The Affordable Care Act and related regulations cover 10,535 pages.
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Individuals must provide health insurance for themselves and their dependents. (Thru 12-31-18)
Forms 1095-A is an important form and must be included with your tax information, since it
reconciles any premium subsidy received from the government.
Bundling your medical coverage with an HSA (Health Savings Account) is often the most efficient way to organize coverage.
Self employed individuals may deduct 100% of the cost of their health insurance premiums from adjusted gross income. HSA contributions are also deductible up to certain contribution limits.
Purchasing coverage through your employer will usually result in your share of premiums being paid on a "pre-tax" basis, which is a real money saver.
Individuals (not self-employed) who buy coverage in the private marketplace or through an exchange will deduct premiums on Schedule A (subject to a 7.5% threshold) and probably not yield much of a tax benefit from the deduction. HSA contributions will be deductible as an adjustment to income.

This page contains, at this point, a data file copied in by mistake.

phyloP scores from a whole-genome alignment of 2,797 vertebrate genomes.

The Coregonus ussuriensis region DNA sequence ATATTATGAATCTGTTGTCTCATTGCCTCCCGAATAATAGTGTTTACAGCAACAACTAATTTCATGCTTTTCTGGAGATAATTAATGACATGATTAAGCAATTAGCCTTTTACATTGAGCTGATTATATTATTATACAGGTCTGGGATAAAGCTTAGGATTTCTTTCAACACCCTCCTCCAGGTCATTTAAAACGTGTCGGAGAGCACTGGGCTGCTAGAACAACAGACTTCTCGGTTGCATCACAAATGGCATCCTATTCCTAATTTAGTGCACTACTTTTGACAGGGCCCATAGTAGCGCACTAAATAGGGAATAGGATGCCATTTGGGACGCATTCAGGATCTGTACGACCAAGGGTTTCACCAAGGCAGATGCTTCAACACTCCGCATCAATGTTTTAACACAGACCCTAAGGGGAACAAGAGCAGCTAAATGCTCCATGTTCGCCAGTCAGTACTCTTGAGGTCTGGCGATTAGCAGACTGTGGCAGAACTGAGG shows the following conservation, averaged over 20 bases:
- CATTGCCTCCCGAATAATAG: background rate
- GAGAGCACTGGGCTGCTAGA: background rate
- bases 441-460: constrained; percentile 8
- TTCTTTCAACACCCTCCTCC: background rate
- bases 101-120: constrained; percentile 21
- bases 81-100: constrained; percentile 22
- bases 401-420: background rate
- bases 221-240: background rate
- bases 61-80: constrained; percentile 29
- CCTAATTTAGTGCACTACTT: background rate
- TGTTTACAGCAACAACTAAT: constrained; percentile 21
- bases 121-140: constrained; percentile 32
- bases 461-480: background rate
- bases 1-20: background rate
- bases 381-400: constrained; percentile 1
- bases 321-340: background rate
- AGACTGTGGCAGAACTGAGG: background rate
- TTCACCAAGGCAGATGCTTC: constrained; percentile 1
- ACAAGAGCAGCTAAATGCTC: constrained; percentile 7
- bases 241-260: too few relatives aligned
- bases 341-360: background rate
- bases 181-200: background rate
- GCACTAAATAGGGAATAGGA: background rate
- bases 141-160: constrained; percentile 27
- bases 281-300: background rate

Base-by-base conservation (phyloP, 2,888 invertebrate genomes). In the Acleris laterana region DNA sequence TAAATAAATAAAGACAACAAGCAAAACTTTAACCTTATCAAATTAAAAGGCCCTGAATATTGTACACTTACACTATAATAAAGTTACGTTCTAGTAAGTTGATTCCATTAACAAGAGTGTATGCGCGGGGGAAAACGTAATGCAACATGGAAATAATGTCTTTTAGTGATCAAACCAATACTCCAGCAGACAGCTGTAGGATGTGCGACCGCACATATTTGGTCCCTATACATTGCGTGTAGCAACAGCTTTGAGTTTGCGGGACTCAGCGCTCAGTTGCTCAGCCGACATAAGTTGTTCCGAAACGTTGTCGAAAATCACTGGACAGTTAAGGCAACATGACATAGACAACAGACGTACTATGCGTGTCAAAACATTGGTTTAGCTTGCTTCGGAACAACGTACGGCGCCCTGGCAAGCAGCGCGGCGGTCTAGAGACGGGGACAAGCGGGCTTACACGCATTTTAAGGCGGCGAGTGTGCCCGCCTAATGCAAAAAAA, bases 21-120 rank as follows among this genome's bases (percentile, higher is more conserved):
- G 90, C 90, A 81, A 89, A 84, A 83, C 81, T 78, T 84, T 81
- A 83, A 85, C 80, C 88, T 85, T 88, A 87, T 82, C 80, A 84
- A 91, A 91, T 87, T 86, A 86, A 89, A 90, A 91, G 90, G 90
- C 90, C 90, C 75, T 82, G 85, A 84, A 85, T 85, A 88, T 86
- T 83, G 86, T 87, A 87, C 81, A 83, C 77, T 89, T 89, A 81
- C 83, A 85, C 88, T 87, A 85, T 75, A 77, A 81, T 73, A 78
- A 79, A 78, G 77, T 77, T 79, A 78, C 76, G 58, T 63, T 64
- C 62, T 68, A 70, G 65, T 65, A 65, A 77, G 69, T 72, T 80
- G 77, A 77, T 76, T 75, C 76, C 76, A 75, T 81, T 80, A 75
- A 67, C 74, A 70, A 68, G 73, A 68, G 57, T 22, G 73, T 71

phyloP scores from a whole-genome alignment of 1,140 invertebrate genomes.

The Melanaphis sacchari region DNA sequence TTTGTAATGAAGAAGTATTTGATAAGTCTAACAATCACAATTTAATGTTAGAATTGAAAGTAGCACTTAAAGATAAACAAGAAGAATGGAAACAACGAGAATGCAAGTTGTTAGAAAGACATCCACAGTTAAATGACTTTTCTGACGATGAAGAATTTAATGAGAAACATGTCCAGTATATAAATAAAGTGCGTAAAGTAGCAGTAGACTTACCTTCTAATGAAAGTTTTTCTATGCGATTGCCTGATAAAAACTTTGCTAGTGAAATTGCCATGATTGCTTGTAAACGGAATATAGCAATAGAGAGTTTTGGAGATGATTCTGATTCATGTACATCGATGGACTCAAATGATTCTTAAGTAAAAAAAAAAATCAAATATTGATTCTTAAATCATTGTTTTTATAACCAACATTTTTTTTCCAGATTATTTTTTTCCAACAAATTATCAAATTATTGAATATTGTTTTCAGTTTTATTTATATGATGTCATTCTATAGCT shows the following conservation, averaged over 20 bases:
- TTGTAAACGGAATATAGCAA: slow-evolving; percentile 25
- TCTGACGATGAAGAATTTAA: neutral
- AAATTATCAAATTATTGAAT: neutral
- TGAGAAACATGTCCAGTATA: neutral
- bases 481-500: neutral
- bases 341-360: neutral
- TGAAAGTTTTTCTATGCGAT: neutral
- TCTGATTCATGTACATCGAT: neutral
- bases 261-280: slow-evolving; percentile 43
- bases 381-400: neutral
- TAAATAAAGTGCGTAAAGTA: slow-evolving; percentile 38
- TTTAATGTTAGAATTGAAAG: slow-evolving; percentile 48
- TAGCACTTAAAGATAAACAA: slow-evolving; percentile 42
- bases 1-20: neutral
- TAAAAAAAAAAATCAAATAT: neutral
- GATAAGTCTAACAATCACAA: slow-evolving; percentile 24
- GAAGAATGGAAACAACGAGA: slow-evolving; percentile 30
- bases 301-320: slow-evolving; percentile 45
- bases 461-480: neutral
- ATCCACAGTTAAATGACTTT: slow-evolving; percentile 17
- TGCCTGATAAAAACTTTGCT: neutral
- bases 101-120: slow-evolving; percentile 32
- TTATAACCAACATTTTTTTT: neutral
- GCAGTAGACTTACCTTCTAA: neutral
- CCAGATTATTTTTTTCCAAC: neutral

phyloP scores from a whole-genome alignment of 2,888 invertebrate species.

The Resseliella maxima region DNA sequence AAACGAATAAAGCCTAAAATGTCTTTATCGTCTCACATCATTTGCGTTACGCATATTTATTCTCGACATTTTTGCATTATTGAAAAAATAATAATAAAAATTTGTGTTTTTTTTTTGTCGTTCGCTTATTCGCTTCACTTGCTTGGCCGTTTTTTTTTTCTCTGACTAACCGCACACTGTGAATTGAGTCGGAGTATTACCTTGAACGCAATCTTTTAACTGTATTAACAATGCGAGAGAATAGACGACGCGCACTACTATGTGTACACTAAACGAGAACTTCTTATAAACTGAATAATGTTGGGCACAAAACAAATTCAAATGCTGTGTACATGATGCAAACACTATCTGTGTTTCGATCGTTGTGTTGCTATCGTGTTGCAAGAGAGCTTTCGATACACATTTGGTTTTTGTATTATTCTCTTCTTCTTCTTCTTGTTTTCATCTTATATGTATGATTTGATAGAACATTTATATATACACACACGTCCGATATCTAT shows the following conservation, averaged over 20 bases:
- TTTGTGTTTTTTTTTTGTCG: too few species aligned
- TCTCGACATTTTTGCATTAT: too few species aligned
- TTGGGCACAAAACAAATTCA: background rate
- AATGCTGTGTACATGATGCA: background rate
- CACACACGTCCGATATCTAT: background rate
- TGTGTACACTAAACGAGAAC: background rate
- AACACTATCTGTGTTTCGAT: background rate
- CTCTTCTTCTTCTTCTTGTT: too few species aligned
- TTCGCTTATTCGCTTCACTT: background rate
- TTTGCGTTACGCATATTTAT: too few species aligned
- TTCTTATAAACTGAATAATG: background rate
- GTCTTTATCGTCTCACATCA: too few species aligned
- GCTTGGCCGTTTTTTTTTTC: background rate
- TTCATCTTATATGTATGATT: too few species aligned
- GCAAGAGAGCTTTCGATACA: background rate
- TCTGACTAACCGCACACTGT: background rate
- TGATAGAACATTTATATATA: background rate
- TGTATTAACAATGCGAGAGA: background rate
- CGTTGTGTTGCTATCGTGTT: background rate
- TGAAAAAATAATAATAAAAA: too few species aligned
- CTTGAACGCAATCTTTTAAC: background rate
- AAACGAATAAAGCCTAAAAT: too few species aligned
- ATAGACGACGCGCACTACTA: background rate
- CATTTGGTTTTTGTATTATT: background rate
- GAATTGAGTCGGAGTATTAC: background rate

Failure to carry coverage no longer involves a penalty.
Anyone receiving a "premium subsidy" will reconcile that subsidy when they file their tax return. The health insurance exchange will issue a Form 1095-A which is needed to make this reconciliation. Based on the outcome of this reconciliation, a refund or balance due may result on the 1040.
New health insurance options become available on October 1, 2018. Please read the following story published by Minnesota Public Radio on Oct 1, 2018 and also see the link to United Healthcare regarding the new options.
Starting January 1, 2019, the penalty for not having essential minimum coverage drops to ZERO. In other words, there is no tax penalty for going without coverage or for going with one of the less comprehensive plans as described in the above story.
This development provides consumers an alternative to very expensive health insurance. Make sure you understand the coverage limitations before signing up AND try to save money in a separate savings account that is earmarked exclusively for your out of pocket healthcare expenses, knowing you may have large out of pocket responsibilities when going with a short term plan. Short Term plans will not meet the requirements allowing a taxpayer to contribute to a health savings account, however, a regular non-deductible savings account may be used for a similar purpose.